Abstract

This paper explores heterogeneity of the alcohol drinking patterns in contemporary Russia demonstrated by consumers of homemade alcohol. Demographic, socioeconomic, spatial, and availability factors affecting the consumption of homemade alcoholic beverages are investigated. Data were collected from the RLMS-HSE nationwide survey of individuals aged 15+ years in 2014.

Along with the group of samogon consumers, a group of homemade wine consumers has been revealed for the first time by survey methods. Two groups of samogon and homemade wine consumers are similar in size, show very little overlap, and demonstrate contrasting drinking patterns. Samogon consumers are more addicted to alcohol and drank it in more hazardous ways whereas homemade wine consumers demonstrated more moderate and law-abiding drinking habits.

Past-month drinking of samogon and homemade wine are used as two dependent variables in a binary logistic regression, with demographic, socio-economic, spatial, and availability factors and regional prices of manufactured alcohol as predictors. Samogon consumers are overrepresented among male drinkers, older people, and respondents with a lower level of education and income. They lived in rural areas more and in non-southern regions of Russia. Homemade wine consumers demonstrated the opposite features.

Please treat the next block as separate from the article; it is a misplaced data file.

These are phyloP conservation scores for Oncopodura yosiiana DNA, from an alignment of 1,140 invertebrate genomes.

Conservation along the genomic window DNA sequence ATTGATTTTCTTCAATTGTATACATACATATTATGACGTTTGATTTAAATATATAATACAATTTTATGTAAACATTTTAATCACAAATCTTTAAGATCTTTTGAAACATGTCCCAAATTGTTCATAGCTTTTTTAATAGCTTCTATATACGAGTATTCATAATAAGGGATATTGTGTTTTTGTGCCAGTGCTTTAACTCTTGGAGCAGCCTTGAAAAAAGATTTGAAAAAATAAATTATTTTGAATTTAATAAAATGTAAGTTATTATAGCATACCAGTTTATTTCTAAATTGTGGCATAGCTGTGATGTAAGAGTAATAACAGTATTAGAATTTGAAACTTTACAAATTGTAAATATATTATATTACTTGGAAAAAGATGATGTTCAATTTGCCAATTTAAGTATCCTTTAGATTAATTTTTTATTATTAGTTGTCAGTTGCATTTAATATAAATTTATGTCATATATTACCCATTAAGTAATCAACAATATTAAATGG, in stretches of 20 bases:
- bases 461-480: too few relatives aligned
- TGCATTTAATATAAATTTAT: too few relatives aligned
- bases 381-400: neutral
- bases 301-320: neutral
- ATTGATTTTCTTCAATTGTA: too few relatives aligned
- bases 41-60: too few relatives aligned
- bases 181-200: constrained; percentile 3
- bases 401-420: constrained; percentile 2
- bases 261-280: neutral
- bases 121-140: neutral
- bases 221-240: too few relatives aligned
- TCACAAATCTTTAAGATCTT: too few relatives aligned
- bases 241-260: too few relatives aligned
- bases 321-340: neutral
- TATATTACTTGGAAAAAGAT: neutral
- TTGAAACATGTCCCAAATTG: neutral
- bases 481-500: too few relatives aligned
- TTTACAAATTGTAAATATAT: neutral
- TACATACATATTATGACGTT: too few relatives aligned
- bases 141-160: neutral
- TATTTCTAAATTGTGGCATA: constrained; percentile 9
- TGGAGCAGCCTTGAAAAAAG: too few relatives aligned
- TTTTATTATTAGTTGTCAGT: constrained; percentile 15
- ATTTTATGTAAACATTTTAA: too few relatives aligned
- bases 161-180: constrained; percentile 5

Evaluating the impact of the new alcohol policy of the Russian government, we con clude that the availability of homemade alcohol in respondents’ localities provided the most influential predictors of its consumption whereas price increase for recorded alcohol resulting from the most recent governmental fiscal interventions is not significantly asso ciated with the consumption of homemade alcohol, at least from a short-term perspective.

Keywords: alcohol consumption, homemade alcohol, drinking patterns, alcohol policy, Russia